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Hema Radhakrishnan, Peter M. Allen, Richard I. Calver, Baskar Theagarayan, Holly Price, Sheila Rae, Ananth Sailoganathan, Daniel J. O'Leary; Peripheral Refractive Changes Associated with Myopia Progression. Invest. Ophthalmol. Vis. Sci. 2013;54(2):1573-1581. doi: 10.1167/iovs.12-10278.
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To evaluate the changes in peripheral refraction profiles associated with myopia progression and treatment modalities used in the Cambridge Anti-Myopia Study.
One hundred and seventy-seven myopes in the age range of 14 to 22 years were enrolled in the study. The mean spherical equivalent refractive error was −3.12 ± 1.87 diopters (D) and the refractive error of each participant was corrected with contact lenses. The participants were randomly assigned to one of four treatment groups, which included: altered spherical aberration and vision training, altered spherical aberration only, vision training only, and control. Peripheral refractive error was measured using an open field autorefractor in the central 60° of the retina in 10° steps. The refractive error was measured using cycloplegic autorefraction. Two-year refractive progression data and initial peripheral refraction measurements were available in 113 participants. Measurements of peripheral refraction and cycloplegic refraction were obtained at three visits over 2 years in 12-month intervals for 92 participants.
All subjects showed a relative peripheral hyperopia, especially in the nasal retina. A limited magnitude of myopia progression of −0.34 ± 0.36 D over 2 years was found in each of the four groups on average. There were no significant differences in the rate of progression between any of the treatment groups (P > 0.05). Initial peripheral J45 astigmatic refractive error at 20° and 30° in the nasal retina was weakly correlated with progression of myopia over 2 years (r = −0.27, P = 0.004 and r = −0.20, P = 0.040, respectively; n = 113). The change in spherical equivalent peripheral refractive error at 30° nasal retina over time was also significantly correlated with progression of myopia especially at 24 months (r = −0.24, P = 0.017, n = 92).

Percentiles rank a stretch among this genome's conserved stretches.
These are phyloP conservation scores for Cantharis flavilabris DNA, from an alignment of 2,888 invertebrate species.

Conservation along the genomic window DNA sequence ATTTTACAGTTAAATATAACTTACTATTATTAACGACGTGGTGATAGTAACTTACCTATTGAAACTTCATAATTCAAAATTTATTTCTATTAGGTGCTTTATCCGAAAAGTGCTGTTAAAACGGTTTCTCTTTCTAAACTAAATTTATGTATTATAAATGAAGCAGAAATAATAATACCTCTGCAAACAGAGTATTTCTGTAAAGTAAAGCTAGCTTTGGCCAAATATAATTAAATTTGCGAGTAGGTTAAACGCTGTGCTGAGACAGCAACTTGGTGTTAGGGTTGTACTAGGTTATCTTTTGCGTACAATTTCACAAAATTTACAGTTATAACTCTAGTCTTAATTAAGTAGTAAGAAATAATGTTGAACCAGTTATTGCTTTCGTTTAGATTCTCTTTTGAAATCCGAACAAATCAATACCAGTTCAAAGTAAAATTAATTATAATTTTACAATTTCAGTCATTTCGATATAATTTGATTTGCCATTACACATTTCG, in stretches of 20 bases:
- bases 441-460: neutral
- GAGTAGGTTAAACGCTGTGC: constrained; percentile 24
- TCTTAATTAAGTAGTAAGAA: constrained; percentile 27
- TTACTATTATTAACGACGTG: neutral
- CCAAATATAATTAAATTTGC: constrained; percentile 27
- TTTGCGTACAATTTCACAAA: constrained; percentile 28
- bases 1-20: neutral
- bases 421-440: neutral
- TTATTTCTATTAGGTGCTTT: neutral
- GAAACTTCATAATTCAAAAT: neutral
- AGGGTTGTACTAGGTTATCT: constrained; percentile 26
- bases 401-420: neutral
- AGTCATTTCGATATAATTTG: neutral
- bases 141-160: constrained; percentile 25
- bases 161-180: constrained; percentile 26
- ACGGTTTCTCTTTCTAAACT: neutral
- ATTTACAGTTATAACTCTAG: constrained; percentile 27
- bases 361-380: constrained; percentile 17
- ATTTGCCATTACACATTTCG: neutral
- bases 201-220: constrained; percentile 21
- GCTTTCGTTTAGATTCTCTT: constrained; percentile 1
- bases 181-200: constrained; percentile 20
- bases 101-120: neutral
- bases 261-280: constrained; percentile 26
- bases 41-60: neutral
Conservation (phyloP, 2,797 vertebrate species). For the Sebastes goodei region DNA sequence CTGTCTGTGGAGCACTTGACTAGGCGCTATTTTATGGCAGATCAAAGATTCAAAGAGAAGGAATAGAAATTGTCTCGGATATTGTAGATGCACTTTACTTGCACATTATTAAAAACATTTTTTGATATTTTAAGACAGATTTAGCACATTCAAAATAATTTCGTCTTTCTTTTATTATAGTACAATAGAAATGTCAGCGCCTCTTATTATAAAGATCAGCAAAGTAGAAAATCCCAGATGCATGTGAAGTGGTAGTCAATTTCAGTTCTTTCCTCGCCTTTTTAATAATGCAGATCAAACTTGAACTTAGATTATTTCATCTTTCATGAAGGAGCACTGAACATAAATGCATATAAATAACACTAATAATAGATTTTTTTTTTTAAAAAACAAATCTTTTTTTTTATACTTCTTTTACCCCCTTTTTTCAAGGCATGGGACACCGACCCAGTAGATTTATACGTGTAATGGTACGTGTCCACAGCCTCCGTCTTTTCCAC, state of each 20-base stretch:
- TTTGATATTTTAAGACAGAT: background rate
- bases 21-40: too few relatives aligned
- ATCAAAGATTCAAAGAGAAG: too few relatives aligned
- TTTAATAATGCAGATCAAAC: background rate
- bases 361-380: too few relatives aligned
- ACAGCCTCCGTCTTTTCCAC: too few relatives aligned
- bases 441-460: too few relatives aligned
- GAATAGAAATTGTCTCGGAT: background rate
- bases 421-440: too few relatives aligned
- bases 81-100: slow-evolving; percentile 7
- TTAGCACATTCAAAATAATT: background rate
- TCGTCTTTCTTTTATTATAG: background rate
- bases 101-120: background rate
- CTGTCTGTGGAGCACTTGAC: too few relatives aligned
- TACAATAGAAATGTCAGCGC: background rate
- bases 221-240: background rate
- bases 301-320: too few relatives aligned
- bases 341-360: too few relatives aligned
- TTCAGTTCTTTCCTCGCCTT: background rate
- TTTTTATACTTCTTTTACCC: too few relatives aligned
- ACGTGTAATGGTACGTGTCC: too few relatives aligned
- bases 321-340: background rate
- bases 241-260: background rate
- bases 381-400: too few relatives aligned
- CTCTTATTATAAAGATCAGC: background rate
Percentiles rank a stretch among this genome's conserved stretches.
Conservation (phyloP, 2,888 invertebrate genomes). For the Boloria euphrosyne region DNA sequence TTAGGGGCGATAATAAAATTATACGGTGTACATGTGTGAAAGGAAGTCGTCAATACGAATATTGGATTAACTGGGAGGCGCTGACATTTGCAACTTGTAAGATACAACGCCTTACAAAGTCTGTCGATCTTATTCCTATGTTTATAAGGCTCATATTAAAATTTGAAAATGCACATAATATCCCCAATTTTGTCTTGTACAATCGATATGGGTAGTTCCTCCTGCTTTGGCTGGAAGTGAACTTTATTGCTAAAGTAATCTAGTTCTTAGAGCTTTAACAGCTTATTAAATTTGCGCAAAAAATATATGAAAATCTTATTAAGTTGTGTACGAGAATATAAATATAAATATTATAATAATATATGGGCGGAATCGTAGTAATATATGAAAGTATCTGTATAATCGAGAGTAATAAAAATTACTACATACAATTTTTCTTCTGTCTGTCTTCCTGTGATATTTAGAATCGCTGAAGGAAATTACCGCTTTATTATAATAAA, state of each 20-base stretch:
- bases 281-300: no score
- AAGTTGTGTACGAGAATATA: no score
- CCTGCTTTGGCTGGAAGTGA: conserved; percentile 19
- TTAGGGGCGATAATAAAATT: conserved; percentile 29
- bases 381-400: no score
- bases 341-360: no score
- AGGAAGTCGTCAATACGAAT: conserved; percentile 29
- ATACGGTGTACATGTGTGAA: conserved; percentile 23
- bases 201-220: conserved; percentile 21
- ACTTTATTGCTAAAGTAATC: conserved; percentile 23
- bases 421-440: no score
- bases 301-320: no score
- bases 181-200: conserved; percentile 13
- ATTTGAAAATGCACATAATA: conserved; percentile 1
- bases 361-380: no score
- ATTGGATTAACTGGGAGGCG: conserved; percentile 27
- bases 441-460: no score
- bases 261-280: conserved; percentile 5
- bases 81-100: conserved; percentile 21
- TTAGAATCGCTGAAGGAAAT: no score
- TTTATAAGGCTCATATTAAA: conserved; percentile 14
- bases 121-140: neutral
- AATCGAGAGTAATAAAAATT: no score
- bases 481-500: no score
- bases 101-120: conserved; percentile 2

Relative peripheral hyperopia is associated with myopia. Myopia progression may be weakly linked to changes in the peripheral refraction profiles in the nasal retina. However, a causative link between peripheral refractive error and myopia progression could not be established.
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